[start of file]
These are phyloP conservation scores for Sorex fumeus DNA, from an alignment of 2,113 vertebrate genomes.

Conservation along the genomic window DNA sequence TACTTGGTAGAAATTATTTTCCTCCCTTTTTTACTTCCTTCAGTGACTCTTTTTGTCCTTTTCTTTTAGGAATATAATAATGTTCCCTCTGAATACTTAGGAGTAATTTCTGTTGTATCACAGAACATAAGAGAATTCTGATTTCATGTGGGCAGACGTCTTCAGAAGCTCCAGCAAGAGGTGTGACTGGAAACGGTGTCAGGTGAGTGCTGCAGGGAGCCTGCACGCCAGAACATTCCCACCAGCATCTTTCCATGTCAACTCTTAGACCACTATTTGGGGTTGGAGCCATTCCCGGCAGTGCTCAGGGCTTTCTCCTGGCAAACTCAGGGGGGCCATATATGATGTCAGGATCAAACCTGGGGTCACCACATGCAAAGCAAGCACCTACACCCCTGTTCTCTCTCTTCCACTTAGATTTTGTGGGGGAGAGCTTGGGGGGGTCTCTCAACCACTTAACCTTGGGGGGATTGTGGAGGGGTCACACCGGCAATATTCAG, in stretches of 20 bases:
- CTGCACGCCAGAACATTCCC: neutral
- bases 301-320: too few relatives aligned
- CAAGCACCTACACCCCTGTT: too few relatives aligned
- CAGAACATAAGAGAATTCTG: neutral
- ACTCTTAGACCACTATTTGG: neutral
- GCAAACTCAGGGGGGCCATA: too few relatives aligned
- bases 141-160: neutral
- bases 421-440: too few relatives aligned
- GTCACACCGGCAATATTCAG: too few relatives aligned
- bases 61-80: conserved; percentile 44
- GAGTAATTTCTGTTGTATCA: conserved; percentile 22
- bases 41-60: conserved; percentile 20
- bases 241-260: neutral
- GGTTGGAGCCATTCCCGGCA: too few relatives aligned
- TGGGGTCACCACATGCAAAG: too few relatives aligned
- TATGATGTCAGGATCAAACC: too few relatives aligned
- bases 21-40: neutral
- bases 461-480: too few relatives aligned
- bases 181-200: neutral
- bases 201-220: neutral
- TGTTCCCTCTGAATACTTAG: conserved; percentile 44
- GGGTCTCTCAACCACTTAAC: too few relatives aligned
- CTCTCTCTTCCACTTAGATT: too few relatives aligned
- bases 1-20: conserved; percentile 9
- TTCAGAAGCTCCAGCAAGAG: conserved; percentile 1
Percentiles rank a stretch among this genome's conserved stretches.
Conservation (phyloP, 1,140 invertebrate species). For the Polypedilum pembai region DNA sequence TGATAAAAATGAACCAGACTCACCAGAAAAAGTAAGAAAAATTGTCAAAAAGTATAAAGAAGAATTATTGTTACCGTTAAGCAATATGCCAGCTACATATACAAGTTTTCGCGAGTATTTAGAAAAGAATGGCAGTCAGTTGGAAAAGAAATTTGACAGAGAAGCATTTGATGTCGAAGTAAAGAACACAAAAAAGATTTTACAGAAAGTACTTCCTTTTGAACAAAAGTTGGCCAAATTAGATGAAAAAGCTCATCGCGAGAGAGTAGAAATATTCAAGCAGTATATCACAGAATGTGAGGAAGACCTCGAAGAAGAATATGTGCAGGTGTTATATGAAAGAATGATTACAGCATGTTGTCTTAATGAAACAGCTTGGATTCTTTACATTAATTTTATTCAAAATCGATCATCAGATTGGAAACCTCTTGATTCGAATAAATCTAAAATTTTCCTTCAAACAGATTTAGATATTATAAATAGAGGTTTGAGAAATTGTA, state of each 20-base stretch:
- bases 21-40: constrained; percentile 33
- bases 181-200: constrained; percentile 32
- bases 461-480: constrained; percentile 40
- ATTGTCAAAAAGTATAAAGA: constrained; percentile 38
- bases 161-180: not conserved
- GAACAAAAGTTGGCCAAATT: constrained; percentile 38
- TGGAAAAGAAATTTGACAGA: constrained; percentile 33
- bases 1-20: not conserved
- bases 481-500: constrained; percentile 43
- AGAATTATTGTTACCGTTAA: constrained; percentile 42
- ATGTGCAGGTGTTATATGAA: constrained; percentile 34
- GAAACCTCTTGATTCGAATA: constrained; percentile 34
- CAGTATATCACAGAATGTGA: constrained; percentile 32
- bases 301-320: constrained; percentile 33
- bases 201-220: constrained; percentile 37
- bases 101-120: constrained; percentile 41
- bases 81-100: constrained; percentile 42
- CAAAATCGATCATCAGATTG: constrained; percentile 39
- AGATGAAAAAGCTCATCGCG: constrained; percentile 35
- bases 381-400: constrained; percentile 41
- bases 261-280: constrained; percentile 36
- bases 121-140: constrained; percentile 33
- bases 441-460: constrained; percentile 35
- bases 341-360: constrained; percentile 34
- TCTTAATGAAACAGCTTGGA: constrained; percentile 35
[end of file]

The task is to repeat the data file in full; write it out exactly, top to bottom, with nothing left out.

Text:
These are phyloP conservation scores for Sorex fumeus DNA, from an alignment of 2,113 vertebrate genomes.

Conservation along the genomic window DNA sequence TACTTGGTAGAAATTATTTTCCTCCCTTTTTTACTTCCTTCAGTGACTCTTTTTGTCCTTTTCTTTTAGGAATATAATAATGTTCCCTCTGAATACTTAGGAGTAATTTCTGTTGTATCACAGAACATAAGAGAATTCTGATTTCATGTGGGCAGACGTCTTCAGAAGCTCCAGCAAGAGGTGTGACTGGAAACGGTGTCAGGTGAGTGCTGCAGGGAGCCTGCACGCCAGAACATTCCCACCAGCATCTTTCCATGTCAACTCTTAGACCACTATTTGGGGTTGGAGCCATTCCCGGCAGTGCTCAGGGCTTTCTCCTGGCAAACTCAGGGGGGCCATATATGATGTCAGGATCAAACCTGGGGTCACCACATGCAAAGCAAGCACCTACACCCCTGTTCTCTCTCTTCCACTTAGATTTTGTGGGGGAGAGCTTGGGGGGGTCTCTCAACCACTTAACCTTGGGGGGATTGTGGAGGGGTCACACCGGCAATATTCAG, in stretches of 20 bases:
- CTGCACGCCAGAACATTCCC: neutral
- bases 301-320: too few relatives aligned
- CAAGCACCTACACCCCTGTT: too few relatives aligned
- CAGAACATAAGAGAATTCTG: neutral
- ACTCTTAGACCACTATTTGG: neutral
- GCAAACTCAGGGGGGCCATA: too few relatives aligned
- bases 141-160: neutral
- bases 421-440: too few relatives aligned
- GTCACACCGGCAATATTCAG: too few relatives aligned
- bases 61-80: conserved; percentile 44
- GAGTAATTTCTGTTGTATCA: conserved; percentile 22
- bases 41-60: conserved; percentile 20
- bases 241-260: neutral
- GGTTGGAGCCATTCCCGGCA: too few relatives aligned
- TGGGGTCACCACATGCAAAG: too few relatives aligned
- TATGATGTCAGGATCAAACC: too few relatives aligned
- bases 21-40: neutral
- bases 461-480: too few relatives aligned
- bases 181-200: neutral
- bases 201-220: neutral
- TGTTCCCTCTGAATACTTAG: conserved; percentile 44
- GGGTCTCTCAACCACTTAAC: too few relatives aligned
- CTCTCTCTTCCACTTAGATT: too few relatives aligned
- bases 1-20: conserved; percentile 9
- TTCAGAAGCTCCAGCAAGAG: conserved; percentile 1
Percentiles rank a stretch among this genome's conserved stretches.
Conservation (phyloP, 1,140 invertebrate species). For the Polypedilum pembai region DNA sequence TGATAAAAATGAACCAGACTCACCAGAAAAAGTAAGAAAAATTGTCAAAAAGTATAAAGAAGAATTATTGTTACCGTTAAGCAATATGCCAGCTACATATACAAGTTTTCGCGAGTATTTAGAAAAGAATGGCAGTCAGTTGGAAAAGAAATTTGACAGAGAAGCATTTGATGTCGAAGTAAAGAACACAAAAAAGATTTTACAGAAAGTACTTCCTTTTGAACAAAAGTTGGCCAAATTAGATGAAAAAGCTCATCGCGAGAGAGTAGAAATATTCAAGCAGTATATCACAGAATGTGAGGAAGACCTCGAAGAAGAATATGTGCAGGTGTTATATGAAAGAATGATTACAGCATGTTGTCTTAATGAAACAGCTTGGATTCTTTACATTAATTTTATTCAAAATCGATCATCAGATTGGAAACCTCTTGATTCGAATAAATCTAAAATTTTCCTTCAAACAGATTTAGATATTATAAATAGAGGTTTGAGAAATTGTA, state of each 20-base stretch:
- bases 21-40: constrained; percentile 33
- bases 181-200: constrained; percentile 32
- bases 461-480: constrained; percentile 40
- ATTGTCAAAAAGTATAAAGA: constrained; percentile 38
- bases 161-180: not conserved
- GAACAAAAGTTGGCCAAATT: constrained; percentile 38
- TGGAAAAGAAATTTGACAGA: constrained; percentile 33
- bases 1-20: not conserved
- bases 481-500: constrained; percentile 43
- AGAATTATTGTTACCGTTAA: constrained; percentile 42
- ATGTGCAGGTGTTATATGAA: constrained; percentile 34
- GAAACCTCTTGATTCGAATA: constrained; percentile 34
- CAGTATATCACAGAATGTGA: constrained; percentile 32
- bases 301-320: constrained; percentile 33
- bases 201-220: constrained; percentile 37
- bases 101-120: constrained; percentile 41
- bases 81-100: constrained; percentile 42
- CAAAATCGATCATCAGATTG: constrained; percentile 39
- AGATGAAAAAGCTCATCGCG: constrained; percentile 35
- bases 381-400: constrained; percentile 41
- bases 261-280: constrained; percentile 36
- bases 121-140: constrained; percentile 33
- bases 441-460: constrained; percentile 35
- bases 341-360: constrained; percentile 34
- TCTTAATGAAACAGCTTGGA: constrained; percentile 35